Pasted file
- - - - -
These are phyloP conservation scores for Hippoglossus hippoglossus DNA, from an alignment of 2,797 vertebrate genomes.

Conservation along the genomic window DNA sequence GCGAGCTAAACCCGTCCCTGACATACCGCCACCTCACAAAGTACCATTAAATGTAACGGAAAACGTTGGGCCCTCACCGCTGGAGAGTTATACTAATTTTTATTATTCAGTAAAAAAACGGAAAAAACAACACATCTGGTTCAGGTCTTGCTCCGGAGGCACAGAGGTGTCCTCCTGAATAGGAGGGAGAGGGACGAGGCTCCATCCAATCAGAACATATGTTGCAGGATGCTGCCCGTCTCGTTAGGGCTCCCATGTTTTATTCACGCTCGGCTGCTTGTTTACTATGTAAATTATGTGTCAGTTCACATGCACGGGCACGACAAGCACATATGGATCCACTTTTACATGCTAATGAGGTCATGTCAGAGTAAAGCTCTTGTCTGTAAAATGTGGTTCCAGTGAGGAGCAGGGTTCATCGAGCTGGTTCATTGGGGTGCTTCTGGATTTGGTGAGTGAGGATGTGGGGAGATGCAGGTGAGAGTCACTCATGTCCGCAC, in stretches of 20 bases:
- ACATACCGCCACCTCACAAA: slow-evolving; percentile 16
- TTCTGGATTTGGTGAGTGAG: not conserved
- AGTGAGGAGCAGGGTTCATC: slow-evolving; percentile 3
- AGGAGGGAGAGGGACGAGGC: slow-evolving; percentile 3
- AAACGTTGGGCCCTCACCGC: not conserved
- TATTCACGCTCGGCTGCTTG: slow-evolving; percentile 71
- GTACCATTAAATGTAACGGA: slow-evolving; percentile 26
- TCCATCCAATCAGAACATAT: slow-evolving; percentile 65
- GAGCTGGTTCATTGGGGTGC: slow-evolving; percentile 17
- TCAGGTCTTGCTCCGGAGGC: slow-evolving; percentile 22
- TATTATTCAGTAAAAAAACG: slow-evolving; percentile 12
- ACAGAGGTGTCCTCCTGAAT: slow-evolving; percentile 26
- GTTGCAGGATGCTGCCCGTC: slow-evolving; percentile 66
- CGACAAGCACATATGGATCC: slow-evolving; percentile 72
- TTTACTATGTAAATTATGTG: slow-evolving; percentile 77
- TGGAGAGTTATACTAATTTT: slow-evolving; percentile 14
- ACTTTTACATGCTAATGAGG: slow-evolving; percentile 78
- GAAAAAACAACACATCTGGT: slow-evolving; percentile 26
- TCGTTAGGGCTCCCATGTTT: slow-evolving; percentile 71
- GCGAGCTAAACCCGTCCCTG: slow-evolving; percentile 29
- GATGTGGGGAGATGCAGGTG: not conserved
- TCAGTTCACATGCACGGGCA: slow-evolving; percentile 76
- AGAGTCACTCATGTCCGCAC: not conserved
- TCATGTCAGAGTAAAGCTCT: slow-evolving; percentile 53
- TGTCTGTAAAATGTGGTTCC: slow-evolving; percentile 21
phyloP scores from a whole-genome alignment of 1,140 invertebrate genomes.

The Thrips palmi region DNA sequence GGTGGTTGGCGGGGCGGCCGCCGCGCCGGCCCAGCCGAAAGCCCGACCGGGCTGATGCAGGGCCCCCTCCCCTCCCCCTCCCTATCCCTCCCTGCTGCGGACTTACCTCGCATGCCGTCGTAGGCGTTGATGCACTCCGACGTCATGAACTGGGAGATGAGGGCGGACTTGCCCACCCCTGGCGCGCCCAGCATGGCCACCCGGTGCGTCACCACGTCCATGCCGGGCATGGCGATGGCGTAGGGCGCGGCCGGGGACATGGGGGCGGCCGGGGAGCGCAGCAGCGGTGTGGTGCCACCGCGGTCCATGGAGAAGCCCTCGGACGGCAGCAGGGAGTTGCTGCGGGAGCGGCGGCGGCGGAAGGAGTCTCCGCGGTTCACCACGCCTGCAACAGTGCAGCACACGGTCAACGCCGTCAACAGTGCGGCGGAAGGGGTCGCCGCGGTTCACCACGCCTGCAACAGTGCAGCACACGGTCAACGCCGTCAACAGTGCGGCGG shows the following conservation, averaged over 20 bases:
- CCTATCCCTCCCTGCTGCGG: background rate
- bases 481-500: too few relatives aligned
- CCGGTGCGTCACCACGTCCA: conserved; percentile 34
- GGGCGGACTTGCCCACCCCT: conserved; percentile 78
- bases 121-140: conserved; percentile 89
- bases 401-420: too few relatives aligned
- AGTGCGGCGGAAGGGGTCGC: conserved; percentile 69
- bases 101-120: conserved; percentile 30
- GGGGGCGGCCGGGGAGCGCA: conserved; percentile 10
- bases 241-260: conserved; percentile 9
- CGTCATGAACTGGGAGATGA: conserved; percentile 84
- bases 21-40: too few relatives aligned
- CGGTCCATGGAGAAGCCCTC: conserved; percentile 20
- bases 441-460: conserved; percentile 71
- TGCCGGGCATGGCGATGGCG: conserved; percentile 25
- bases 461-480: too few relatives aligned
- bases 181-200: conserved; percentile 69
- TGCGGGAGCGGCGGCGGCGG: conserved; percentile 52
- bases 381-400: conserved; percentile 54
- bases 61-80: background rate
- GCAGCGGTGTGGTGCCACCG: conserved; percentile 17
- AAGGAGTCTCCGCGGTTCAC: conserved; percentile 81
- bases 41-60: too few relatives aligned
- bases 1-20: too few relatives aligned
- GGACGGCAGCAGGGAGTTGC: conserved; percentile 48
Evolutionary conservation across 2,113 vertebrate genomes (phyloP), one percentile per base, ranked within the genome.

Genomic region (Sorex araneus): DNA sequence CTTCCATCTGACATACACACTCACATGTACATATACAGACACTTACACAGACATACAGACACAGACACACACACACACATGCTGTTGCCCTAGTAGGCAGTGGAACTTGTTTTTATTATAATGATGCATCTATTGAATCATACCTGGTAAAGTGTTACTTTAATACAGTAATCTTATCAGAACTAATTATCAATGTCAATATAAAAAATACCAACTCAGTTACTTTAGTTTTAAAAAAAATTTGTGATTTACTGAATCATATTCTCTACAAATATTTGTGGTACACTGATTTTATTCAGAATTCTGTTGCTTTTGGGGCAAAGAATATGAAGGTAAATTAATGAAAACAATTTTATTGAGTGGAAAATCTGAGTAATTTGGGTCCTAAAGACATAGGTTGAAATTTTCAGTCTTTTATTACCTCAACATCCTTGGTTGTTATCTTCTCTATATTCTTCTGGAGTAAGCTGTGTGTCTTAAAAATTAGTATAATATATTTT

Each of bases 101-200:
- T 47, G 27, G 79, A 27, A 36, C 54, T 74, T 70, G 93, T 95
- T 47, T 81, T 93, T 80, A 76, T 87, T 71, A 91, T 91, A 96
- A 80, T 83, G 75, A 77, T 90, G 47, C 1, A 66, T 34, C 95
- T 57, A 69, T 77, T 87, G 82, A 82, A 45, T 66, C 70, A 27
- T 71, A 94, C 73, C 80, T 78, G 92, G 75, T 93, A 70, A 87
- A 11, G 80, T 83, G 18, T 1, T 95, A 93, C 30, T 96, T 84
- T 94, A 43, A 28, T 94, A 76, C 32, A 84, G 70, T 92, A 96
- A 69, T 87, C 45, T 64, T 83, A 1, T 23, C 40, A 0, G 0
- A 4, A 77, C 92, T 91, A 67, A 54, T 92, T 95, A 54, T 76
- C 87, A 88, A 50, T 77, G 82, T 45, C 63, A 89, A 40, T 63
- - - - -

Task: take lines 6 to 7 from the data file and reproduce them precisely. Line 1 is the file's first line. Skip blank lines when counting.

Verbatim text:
- AGGAGGGAGAGGGACGAGGC: slow-evolving; percentile 3
- AAACGTTGGGCCCTCACCGC: not conserved